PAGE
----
Children respond to divorce differently depending on their age. Knowing how your child is likely to respond will help you understand better how to help them cope.
Children at this age understand little, if anything, about the divorce itself. They are, however, aware if people in the family are upset.
To help your little one cope:
Preschoolers tend to be very self-centered with a strict sense of right and wrong. Therefore, when bad things happen, they usually blame themselves by assuming they misbehaved. Children this age often feel rejected when one parent moves out. The child may fear that they too will have to move out.
Children are likely to deny reality and wish intensely for parents to get back together. In addition, they commonly go back to baby behaviors such as thumbsucking, bedwetting, temper tantrums, or clinging to a blanket. They may be scared of the dark or separation from the parent.
Here are some suggestions that might help your preschooler cope:
Children this age are confused easily. Keep it simple. Explain where your child will live, with whom, and where the departing parent will live.
Emphasize that your child is not to blame for anything. Explain NOTHING he or she did caused the divorce, but it was Mommy and Daddy who did not get along. Provide extra hugs and kisses and tell your child that you and other adults will always be near to love and protect.
She will better understand your child's possible regressive behaviors and will likely offer extra support.
By the time children reach the early school-age years, they no longer cope by denying the reality of divorce. They are keenly aware of pain and sadness, and want parents to get back together.
They tend to view life in black and white, and are likely to blame one parent for the break-up. Boys, especially, mourn the loss of their fathers and express anger at their mothers. Both boys and girls have a hard time accepting any person their parents might decide to date.
Crying, daydreaming, and problems with friends and school are common divorce-related behaviors in children between 6 and 9 years of age.
Children between 9 and 12 years of age usually react to divorce with anger. They are likely to be very critical and resentful of their parents' decision to divorce. Like younger school-age children, they may continue to blame one or both parents, and to ignore or dislike outwardly any person their parents decide to date. They may also resent extra household or child care responsibilities.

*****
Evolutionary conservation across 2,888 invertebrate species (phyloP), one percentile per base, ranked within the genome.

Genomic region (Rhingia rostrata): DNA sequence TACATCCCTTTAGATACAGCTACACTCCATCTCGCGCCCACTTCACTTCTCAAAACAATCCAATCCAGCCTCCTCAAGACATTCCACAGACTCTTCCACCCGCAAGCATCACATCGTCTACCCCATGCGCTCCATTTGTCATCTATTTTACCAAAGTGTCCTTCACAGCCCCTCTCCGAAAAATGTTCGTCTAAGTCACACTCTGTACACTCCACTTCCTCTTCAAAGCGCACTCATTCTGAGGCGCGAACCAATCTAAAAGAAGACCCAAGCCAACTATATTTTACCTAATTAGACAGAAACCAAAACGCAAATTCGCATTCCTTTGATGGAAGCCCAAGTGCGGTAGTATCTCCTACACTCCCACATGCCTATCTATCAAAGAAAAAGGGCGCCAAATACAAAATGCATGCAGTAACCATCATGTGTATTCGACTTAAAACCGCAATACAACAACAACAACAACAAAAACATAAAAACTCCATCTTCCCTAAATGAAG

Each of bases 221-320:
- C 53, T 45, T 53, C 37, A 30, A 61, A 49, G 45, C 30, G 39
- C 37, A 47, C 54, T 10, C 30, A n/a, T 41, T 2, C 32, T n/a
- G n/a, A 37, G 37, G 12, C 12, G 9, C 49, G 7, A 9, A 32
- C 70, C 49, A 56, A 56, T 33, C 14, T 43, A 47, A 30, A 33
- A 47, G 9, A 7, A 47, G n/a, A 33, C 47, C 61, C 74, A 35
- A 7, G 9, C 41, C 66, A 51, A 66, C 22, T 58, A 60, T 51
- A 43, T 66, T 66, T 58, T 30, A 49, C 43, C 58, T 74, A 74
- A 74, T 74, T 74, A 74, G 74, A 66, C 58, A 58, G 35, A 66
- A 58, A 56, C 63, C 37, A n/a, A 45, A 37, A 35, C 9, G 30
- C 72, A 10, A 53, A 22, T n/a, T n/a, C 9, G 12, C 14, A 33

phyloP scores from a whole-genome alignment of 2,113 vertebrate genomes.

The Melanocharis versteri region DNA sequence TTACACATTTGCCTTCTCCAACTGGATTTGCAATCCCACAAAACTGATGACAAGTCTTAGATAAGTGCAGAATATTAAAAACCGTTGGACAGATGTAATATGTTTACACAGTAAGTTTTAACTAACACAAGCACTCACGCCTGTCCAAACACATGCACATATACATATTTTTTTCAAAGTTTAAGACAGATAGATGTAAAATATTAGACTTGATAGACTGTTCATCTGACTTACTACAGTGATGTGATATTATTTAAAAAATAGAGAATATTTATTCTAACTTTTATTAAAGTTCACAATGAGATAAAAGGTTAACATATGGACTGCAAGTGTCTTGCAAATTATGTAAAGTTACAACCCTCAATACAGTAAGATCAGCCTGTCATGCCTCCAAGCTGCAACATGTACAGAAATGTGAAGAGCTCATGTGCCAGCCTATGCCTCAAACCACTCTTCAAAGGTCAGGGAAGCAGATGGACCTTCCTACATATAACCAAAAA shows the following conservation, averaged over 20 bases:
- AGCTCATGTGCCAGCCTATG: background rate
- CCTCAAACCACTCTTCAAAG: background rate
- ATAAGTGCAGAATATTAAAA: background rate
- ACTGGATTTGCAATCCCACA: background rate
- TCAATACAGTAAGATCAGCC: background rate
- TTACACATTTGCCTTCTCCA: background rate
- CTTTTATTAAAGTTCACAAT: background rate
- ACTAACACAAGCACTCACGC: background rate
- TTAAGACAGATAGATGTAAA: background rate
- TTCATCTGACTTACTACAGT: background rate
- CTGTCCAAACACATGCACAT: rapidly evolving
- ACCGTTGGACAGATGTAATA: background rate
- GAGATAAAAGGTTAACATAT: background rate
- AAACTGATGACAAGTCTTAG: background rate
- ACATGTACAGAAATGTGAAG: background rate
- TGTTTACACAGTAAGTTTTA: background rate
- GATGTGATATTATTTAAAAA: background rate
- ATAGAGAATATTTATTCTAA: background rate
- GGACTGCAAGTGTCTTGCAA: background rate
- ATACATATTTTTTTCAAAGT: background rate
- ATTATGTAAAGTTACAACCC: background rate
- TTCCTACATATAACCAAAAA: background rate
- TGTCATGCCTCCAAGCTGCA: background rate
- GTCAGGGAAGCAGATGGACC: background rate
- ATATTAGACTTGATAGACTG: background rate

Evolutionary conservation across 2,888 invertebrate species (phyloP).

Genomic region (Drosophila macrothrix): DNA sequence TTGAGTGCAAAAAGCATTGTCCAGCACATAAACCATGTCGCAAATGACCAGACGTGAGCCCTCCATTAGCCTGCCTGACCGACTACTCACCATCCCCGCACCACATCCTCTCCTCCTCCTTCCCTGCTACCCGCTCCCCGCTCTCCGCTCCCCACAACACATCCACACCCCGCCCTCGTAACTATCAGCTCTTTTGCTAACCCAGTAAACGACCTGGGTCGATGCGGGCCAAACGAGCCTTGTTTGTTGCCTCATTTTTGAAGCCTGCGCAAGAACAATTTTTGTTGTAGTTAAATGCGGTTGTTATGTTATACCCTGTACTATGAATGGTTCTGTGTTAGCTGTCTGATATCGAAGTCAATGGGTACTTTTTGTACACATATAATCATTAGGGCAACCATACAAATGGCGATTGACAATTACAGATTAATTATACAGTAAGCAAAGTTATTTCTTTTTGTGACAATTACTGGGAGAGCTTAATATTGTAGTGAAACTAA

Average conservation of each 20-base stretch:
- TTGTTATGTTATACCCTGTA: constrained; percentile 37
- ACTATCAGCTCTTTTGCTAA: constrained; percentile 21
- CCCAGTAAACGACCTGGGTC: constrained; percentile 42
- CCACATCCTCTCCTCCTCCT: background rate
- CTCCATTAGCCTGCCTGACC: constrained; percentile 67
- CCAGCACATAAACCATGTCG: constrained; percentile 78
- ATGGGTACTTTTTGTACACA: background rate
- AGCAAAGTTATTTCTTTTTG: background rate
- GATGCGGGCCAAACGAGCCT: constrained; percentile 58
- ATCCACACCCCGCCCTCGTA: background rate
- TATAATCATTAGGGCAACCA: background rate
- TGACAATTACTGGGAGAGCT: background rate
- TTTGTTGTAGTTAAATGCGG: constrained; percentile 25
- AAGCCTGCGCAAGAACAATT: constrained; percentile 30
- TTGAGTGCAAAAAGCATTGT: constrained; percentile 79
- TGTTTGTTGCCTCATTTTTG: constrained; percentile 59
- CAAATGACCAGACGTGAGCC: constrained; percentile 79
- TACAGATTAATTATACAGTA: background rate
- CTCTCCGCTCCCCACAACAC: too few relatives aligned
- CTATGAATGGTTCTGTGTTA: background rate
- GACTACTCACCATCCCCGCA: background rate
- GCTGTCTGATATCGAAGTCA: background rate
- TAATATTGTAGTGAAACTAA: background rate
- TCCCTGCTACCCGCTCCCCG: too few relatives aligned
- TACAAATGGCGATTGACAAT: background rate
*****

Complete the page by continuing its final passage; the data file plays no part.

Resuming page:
Children between 9 and 12 years of age do not like to stand out among their peers and generally feel shamed or embarrassed by the divorce. They tend to have very practical concerns about day-to-day family life. They worry about family finances and whether they are a drain on their parents' resources. They also empathize and worry about how their parents are coping. They may mask their true feelings through a display of bravado or a flurry of activity.
Here are some suggestions that might help your school-age child cope:
Avoid dinners, outings, or holiday celebrations with your ex-spouse. Tell children more than once that the divorce is final. Do not give false hopes that you and your ex-spouse will reunite.
Both parents should encourage easy access and frequent communication with the noncustodial parent. This could be by phone, email, text, or Skype.
School-age children are likely to feel deprived. Although they may intensify requests for playthings or other possessions, do not try to buy your child's affection. Even children of divorce need to be told "No!"
Teachers will understand changes in your child's behavior and can help prevent problems.
One of the most important things you can do for a child during divorce is to work well with the other parent. You are divorcing each other, not your children. Keep these things is mind when working together: